A Hanuman Chalisa Rock Version

“Can you make me look a bit fairer?” – that’s what Sumit Raj Kashyap asked when I informed him that the documentary on him was ready to be released. It is this duality of Sumit’s character that makes him so interesting; he’s almost an introvert but he remains very conscious of his image. But this contradiction is what makes him what he is.

A radio producer and a performer, who likes to call himself Bhakt Vanar, Sumit experiments with rock and religion.

Sumit works as a producer at a radio station in New Delhi 
Sumit works as a producer at a radio station in New Delhi  (Photo: The Quint)

Christian gospel bands have been around for decades. Bands like Castings Crowns and Skillet have made religious rock almost mainstream in the West. But here in India, not too many people have experimented with this format.

Sumit stands out in such a scenario. His music is a cocktail of the Hanuman Chalisa, acoustic sounds, and progressive rock.

Sumit’s maiden concert was named ‘Hanumanity’. 
Sumit’s maiden concert was named ‘Hanumanity’.  (Photo: The Quint)

I want to keep the musician in me alive. From 1998 to 2007, I had a band called Nakshatra. It was disbanded but the music never died. Now I want to send out a message of spiritualism, so I am into devotional rock. – Sumit aka Bhakt Vanar

Sumit was part of a band called ‘Nakshatra’ from 1998 to 2007
Sumit was part of a band called ‘Nakshatra’ from 1998 to 2007 (Photo Courtesy: Sumit Raj Kashyap)

Inspired by Lord Hanuman, an otherwise quiet and introverted Sumit magically transforms into a rockstar with a tail buckled to his waist and red face-paint. Thus the name – Bhakt Vanar.

This look brings me closer to Bajrang Bali. We are so stressed out in our daily lives but when I am dressed as a monkey it calms me down and I feel happy. – Sumit aka Bhakt Vanar

Sumit performs at Prachin Hanuman Mandir in New Delhi.
Sumit performs at Prachin Hanuman Mandir in New Delhi. (Photo: The Quint)

Sumit normally finds his audience near temples, satsangs or during festivals like Hanuman Jayanti and Dussehra. That’s when he surprises people with his unique form of devotional music – bhajans and sholaks from Hanuman Chalisa with heavy drums and guitar riffs.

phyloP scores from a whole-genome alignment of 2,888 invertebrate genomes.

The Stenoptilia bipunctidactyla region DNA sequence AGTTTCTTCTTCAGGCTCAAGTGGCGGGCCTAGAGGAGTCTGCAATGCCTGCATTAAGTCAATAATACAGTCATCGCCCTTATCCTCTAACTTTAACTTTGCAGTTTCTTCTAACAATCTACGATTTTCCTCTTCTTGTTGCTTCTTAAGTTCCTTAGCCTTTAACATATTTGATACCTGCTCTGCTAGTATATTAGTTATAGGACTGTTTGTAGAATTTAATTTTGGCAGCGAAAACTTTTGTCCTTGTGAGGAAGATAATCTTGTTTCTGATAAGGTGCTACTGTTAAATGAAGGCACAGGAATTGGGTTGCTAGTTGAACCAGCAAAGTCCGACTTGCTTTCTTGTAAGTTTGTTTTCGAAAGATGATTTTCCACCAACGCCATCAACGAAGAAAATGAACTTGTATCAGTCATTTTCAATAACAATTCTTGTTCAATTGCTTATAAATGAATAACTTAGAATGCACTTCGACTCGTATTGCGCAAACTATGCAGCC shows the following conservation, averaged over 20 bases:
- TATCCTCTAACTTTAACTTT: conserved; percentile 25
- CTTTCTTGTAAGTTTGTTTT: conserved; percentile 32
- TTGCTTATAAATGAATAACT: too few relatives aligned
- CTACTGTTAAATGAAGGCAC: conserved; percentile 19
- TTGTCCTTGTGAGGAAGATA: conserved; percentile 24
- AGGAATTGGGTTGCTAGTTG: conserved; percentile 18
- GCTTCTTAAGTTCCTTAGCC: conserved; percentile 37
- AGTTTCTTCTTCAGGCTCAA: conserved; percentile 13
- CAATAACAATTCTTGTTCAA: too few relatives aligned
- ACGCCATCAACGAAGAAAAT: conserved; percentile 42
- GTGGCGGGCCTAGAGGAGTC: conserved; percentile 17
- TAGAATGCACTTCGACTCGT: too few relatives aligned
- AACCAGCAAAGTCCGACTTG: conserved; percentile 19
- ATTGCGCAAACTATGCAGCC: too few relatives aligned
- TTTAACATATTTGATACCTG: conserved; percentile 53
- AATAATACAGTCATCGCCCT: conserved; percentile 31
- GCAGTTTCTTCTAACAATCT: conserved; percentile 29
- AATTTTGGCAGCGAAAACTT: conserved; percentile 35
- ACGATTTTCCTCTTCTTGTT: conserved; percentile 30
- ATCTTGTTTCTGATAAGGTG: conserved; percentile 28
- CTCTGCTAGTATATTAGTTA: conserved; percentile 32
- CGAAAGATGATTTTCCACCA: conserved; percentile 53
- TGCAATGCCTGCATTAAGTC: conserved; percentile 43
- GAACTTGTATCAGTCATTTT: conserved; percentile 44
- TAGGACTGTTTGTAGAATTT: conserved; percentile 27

So does he want to reach out to only a particular religious community?

In my band there are not just Hindus, there are people from other religions too. So I guess I am sending out the perfect message, I am creating music for everyone.  – Sumit aka Bhakt Vanar

The poster of the ‘Hanumanity’ concert. 
The poster of the ‘Hanumanity’ concert.  (Photo: The Quint)

This ‘new-age Bhakt’ calls himself a proud Hindu who also respects other religions. He has a simple message for all those who engage in social media trolling.

It’s very easy to troll and abuse people on social media. What’s tougher is to love and respect other religions. Collaborate, contribute, create but don’t hate each other. – Sumit aka Bhakt Vanar

Sumit’s concerts are named ‘Hanumanity’ – a conjunction of Hanuman and humanity. He doesn’t earn from these concerts, instead he spends his own money to organise them. But for Sumit, these ‘Hanumanity’ concerts are the great way to send out his simple message – let religion unite us, not divide us. Jai Bajrang Bali to that !

About Naufal Khan

Naufal Khan was the Publisher at ADISHAKTI MEDIA and the editor-in-chief of the South African Indian news service Indian Spice. Khan was former Sunday Times journalist and also an occult fiction and non-fiction writer with several published titles.